Five Truths Call the Midwife Reveals About Modern Midwives

Posted by Deborah McBain on
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Editor’s Note: The opinions expressed in this blog post are solely those of the author.


I don’t presume to speak for all midwives but I expect most midwives will recognize elements of truth in the following:

1. Emotional damage control is an essential Midwife role. All midwives find themselves undoing damage done by relatives, friends and the mere passerby who feel compelled to share labor horror stories. What is that about? I guess it is drama that gets attention. A normal birth isn’t drama enough? Then there are those who must express their opinion about the mother’s size. Suggestions of too big or too small can keep a gestating woman up at night. So remember, don’t be a Mrs. Colter. Concentrate on the positive. Like Patsy tells her, labor may not be a fairy story but cut the Grimm’s tales. Please.

2. Once a midwife, always a midwife. Skills may fade. Some practices will change. But the essence remains. Being able to keep moving toward problem resolution and staying calm at critical moments are two skills that each midwife will carry with them no matter where their life path takes them. Even more essential, the love of women and birth never fade. Sister Monica Joan and Shelagh movingly demonstrate this in this episode.

3. Busy days take a toll. Young sweet Barbara Gilbert gets the brunt of this episode’s busy day. She labored on, just like her patients, taking one contraction at a time until the work was done. Then went out and did it again, and then again. Been there, done that. What isn’t shown is the aftermath. She likely would have a work hangover that could match Trixie’s alcohol hangover. Nurse Gilbert would spend the next day rehydrating and resting if she is lucky enough to have a day off. Perhaps in 20 years, during meals her husband will say to her, as mine does to me, “ Slow down eating, you’re not at work!”

4. Balancing relationships and work is tricky. Life is stressful. Being a midwife is stressful (see #3). Call the Midwife  adds to this the wounds and insecurities of a traumatic childhood and voila: Trixie’s meltdown. (BTW, did you know there is a Campari cocktail named True Trixie? Talk about foreshadowing!) Midwives are certainly not immune to self-medication. Although I can honestly say that I have never missed a day due to substance abuse and certainly wouldn’t admit it here if I had, I have been known to unwind after a tough day with a glass of wine, Michigan microbrew beer or a nice single malt scotch, or two. I have company among my colleagues and they are much more than just drinking buddies. Midwives are a great source of support for each other and that will be Trixie’s saving grace, I hope. See #5.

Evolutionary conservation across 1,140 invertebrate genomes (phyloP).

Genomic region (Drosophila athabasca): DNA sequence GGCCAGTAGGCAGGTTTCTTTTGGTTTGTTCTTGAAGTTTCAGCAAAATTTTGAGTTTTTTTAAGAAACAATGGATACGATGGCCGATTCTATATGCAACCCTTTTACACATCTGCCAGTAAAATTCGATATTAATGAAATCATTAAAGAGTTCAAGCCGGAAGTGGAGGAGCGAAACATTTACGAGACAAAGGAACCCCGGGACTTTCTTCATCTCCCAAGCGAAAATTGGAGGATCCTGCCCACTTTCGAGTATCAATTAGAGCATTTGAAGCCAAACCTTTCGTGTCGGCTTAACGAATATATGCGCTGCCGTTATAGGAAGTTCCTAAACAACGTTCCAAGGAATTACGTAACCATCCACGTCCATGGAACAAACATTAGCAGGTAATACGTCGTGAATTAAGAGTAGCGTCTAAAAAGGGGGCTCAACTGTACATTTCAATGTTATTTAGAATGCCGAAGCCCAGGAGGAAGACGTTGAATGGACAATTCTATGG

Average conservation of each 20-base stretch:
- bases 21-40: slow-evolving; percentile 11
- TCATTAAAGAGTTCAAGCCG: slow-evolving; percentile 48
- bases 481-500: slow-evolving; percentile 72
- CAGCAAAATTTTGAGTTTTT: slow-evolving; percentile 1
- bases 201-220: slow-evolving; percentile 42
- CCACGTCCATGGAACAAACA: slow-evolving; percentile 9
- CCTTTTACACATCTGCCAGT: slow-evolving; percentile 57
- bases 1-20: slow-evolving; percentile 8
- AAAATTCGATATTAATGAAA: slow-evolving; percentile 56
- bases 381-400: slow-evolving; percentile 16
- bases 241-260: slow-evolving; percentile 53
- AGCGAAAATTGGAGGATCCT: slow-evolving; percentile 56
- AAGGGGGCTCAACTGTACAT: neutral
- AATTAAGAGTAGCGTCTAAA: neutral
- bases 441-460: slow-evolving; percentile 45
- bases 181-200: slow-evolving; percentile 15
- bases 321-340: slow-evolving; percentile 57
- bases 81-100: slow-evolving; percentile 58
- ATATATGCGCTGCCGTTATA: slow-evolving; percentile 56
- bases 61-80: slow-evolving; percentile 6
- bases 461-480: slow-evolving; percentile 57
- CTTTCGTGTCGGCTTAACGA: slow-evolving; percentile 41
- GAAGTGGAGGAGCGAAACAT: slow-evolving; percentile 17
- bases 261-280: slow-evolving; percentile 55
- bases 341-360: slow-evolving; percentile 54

5. Midwives are family to each other. Obviously, the occupants of Nonnatus House have a bond prompted by their proximity. In real life midwives have a bond prompted by their common experiences and goals as well. Just like families, there may be differences and dare I even say dysfunction. But in the end, we will be there for each other. I believe this because; despite those differences and dysfunction, we keep the dialog going. I invite you to meet other members of the midwife family through another blog. Midwife blogger; Stephanie is a self-proclaimed midwife geek. If Call the Midwife has triggered the midwife geek in you, check out Stephanie’s series of posts entitled Famous Midwives


Deborah McBain (CNM, MS, BSN, RN)Deborah McBain (CNM, MS, BSN, RN)Deborah McBain (CNM, MS, BSN, RN) is a nurse-midwife who has practiced in Metro Detroit for nearly 20 years. McBain received her Bachelor’s Degree in Nursing Science from Wayne State University-Detroit, Master’s Degree from the Case Western University-Cleveland and midwifery education through Frontier Nursing Service.
Read More About Deborah |  Read All Posts by Deborah

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About the Modern Day Midwives

PBS and Detroit Public Television have partnered with experienced midwives to discuss their role in modern obstetrics and how things have changed in relation to Call the Midwife, which takes place in the 1950s and 1960s. Learn More